Fintel (2006, p2) also identifies “Deontic modality (Greek: deon, meaning ‘duty’) concerns what is possible, necessary, permissible, or obligatory, given a body of law or a set of moral principles.” Carroll’s hyperbolic assertion that Britain not only needs a new parliament but also a new kind of celebrity such as Susan Boyle, employs deontic modality, drawing upon an implied set of moral values, assumed to be shared by the British public. The argument is that just as a new parliament will foster greater civil order, so an old-fashioned style of celebrity with common decency will represent community values which have been superceded by the modern fetish with the celebrity cult of personality.


Furthermore, Carroll extends the argument that Boyle is a unique entertainer by employing such emphatic metaphysical language assigning Boyle’s appearance in the contest as an “inexplicable and strange quirk of fate.” Unlike her presumably talented competition rivals, Boyle’s brush with publicity is not merely motivated by personal desire and ambition to compete, but a transcendent encounter with fate itself, in Fintel’s terms (2006, p2), an example of teleological modality.

Indeed, throughout Carroll’s account of Boyle’s success and popularity, there is a complete absence of conditional or qualified opinion, assertion or statement. Instead, Carroll adopts a dogmatic tone of unqualified praise for Boyle, using an air of factuality, even when dealing with the realm of opinion and speculation. The assertion that Boyle’s soaring voice belied stereotypical expectations based upon Boyle’s undoctored appearance, with “a collective recognition that we’ve all been so suckered in by celebrity we’re more likely to give mediocrity a chance if it’s sparkling and glitzy than talent in a shapeless frock,” is less dogmatic than all of Carroll’s earlier contentions, with the use of the moderating phrase “we’re more likely,” yet it still maintains a confident denunciation of assumed collective social attitudes, regarding the viewing public as non-discriminating and easily belied by superficial and external appearances, permitting style to triumph over substance.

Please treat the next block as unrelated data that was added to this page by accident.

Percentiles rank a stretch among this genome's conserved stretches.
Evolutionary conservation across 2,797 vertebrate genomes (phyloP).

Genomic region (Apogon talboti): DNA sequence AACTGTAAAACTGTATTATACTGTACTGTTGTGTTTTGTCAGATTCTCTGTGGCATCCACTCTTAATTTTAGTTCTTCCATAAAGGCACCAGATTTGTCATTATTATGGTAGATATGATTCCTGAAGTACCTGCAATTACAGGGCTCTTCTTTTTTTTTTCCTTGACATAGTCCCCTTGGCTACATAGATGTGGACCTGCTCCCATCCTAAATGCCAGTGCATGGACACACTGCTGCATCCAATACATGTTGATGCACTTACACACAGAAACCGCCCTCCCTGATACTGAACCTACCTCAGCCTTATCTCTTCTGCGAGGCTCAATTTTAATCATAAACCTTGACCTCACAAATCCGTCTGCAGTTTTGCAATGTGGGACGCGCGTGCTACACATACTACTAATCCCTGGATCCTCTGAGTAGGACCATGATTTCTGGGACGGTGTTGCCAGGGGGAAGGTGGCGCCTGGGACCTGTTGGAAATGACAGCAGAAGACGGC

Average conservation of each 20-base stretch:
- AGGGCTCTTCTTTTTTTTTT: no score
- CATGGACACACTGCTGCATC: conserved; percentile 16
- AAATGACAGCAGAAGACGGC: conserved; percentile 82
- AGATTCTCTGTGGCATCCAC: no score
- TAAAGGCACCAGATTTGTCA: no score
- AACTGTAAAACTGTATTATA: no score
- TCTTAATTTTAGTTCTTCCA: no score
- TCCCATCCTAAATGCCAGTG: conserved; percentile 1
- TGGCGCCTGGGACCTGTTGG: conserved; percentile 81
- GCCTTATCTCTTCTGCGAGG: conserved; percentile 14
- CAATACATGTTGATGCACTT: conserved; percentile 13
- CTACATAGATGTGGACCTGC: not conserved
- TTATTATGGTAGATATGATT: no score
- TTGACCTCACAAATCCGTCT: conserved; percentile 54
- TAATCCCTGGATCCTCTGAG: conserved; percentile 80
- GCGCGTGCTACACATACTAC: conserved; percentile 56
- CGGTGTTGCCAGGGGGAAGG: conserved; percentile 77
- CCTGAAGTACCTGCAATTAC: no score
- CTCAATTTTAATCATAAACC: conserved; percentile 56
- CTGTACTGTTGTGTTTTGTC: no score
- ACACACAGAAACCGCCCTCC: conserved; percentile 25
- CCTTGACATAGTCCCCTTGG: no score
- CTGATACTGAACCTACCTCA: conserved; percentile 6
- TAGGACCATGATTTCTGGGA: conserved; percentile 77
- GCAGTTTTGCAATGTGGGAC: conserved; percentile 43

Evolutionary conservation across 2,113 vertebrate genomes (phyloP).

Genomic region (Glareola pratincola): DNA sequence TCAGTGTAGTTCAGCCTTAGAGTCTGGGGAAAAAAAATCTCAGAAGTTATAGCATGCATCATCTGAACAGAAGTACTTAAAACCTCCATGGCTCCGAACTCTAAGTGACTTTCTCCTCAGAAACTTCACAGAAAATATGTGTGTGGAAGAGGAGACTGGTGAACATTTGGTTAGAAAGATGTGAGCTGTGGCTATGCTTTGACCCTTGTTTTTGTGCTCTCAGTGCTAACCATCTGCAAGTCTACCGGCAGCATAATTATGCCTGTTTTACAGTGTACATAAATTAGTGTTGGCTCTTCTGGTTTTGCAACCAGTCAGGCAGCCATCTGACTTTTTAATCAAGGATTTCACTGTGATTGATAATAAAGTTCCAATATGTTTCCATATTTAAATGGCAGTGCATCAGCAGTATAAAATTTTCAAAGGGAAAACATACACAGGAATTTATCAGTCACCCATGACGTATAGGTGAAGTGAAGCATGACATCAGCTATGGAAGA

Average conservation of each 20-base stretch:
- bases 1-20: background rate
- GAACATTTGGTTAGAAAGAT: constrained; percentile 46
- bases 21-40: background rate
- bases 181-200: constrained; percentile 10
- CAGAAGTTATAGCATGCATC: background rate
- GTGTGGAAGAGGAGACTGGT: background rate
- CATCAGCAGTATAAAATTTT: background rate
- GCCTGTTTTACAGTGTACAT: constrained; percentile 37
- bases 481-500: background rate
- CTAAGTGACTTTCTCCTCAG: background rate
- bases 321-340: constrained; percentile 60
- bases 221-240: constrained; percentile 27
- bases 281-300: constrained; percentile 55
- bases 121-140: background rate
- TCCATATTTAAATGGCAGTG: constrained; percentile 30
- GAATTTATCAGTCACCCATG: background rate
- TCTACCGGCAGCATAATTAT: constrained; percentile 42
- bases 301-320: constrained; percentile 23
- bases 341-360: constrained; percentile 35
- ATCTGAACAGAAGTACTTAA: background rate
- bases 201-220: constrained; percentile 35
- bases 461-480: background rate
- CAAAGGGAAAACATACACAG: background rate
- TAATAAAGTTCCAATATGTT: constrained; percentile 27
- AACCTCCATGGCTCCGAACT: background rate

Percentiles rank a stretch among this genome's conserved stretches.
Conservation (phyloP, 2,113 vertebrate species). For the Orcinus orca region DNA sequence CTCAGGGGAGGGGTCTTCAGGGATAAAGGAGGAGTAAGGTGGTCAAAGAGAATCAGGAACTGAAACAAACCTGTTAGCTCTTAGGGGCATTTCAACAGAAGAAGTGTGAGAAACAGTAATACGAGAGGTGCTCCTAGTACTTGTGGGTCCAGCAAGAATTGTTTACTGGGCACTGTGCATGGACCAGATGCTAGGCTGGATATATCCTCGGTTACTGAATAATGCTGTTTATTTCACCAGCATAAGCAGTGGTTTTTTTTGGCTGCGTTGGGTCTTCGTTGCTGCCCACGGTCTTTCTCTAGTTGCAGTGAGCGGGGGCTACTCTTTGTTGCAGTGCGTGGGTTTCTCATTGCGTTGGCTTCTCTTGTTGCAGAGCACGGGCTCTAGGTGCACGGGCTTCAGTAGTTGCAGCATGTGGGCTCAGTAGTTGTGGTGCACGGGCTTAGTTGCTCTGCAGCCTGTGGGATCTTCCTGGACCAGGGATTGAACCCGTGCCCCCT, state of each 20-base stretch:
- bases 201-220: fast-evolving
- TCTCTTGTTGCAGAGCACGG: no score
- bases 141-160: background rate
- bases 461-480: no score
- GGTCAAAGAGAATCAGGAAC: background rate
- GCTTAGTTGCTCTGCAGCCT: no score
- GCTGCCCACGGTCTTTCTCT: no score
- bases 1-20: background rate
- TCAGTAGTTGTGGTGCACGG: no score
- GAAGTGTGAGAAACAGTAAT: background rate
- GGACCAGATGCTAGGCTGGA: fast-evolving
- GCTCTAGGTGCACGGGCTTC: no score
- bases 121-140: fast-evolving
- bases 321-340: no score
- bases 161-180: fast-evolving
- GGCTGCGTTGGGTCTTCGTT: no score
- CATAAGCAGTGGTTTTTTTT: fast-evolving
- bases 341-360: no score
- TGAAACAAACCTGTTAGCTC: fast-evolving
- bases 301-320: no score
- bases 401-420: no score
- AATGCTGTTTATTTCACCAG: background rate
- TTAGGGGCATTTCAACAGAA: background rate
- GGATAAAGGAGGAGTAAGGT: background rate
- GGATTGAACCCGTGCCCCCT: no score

As this writer’s use of modality ascribed certainty to her stereotypical representations of viewing audiences and our lack of refined taste to judge talent by quality rather than appearance, Carroll is equally dogmatic in her representation of Boyle as an angelic yet well-grounded figure, through modal phrases such as “Susan seemed genuinely puzzled,” alluding to Boyle’s apparent immunity to the effects of unprecedented public attention. The categorical repetition by the writer that there was “no hysteria, no schmaltz, no false modesty or pretension,” positions Boyle as a blameless figure beyond the reach of human temptation. The emphatic and declaratory tone where Carroll then asserts that “this woman doesn’t waste words or emote unnecessarily,” again indicates Boyle is beyond frivolity, unlike much of her implied frivolous audience. The subtext expression of power relations within the text is that Boyle epitomises everything that is wholesome and those who pre-judged her as ordinary based upon her appearance lack genuine human sensibility.

Finally, the writer’s adulation for Susan Boyle and her newly discovered singing talent is fully exposed when Carroll concludes her article of acclaim, with modal and hyperbolic metaphors such as “she carries the eternal torch of hope for everyone,” and “I think Her Maj will love her.”




Benwell, B. and Stokoe, E., 2006, Discourse and Identity, Edinburgh University Press, Edinburgh.

Carroll, S, 2009, CELEBS ‘We’re voting for Susan Boyle’s old-fashioned decency on Britain’s Got Talent’, May 26, 2009, available at

Fintel, K., 2006,‘Modality and Language’, available at, accessed June 11, 2009

McCarthy, M. 1991, Discourse Analysis for Language Teachers, Cambridge University Press, Cambridge.


Phillips, N. and Hardy, C. 2002, ‘Discourse Analysis: Investigating Processes of Social Construction’, SAGE, 2002